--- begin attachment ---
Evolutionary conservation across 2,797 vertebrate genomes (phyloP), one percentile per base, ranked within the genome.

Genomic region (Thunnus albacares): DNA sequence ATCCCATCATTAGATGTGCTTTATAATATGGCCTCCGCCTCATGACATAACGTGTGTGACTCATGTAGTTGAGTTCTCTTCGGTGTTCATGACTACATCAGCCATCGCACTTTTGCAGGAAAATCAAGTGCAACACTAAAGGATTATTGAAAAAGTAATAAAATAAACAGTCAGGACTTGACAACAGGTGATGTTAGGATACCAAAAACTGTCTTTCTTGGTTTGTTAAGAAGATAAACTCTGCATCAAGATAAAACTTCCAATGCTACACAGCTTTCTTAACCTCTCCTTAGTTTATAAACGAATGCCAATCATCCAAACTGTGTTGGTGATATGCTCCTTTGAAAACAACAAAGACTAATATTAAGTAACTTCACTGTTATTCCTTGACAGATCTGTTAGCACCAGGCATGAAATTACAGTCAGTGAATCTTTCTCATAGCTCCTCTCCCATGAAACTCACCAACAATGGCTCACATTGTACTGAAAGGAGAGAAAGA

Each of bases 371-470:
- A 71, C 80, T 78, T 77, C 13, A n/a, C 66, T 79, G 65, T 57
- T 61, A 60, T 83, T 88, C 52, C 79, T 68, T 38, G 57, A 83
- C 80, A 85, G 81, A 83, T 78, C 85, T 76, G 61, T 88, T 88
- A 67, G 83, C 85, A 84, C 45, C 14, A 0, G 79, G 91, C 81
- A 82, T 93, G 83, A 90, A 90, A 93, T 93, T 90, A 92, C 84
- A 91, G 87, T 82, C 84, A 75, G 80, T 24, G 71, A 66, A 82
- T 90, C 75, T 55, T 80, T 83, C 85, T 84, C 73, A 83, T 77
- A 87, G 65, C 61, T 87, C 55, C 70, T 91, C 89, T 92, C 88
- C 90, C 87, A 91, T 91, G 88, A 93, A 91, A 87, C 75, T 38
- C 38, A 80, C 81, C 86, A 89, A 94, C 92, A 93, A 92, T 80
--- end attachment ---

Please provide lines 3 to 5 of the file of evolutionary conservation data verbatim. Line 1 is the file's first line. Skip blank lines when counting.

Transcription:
Each of bases 371-470:
- A 71, C 80, T 78, T 77, C 13, A n/a, C 66, T 79, G 65, T 57
- T 61, A 60, T 83, T 88, C 52, C 79, T 68, T 38, G 57, A 83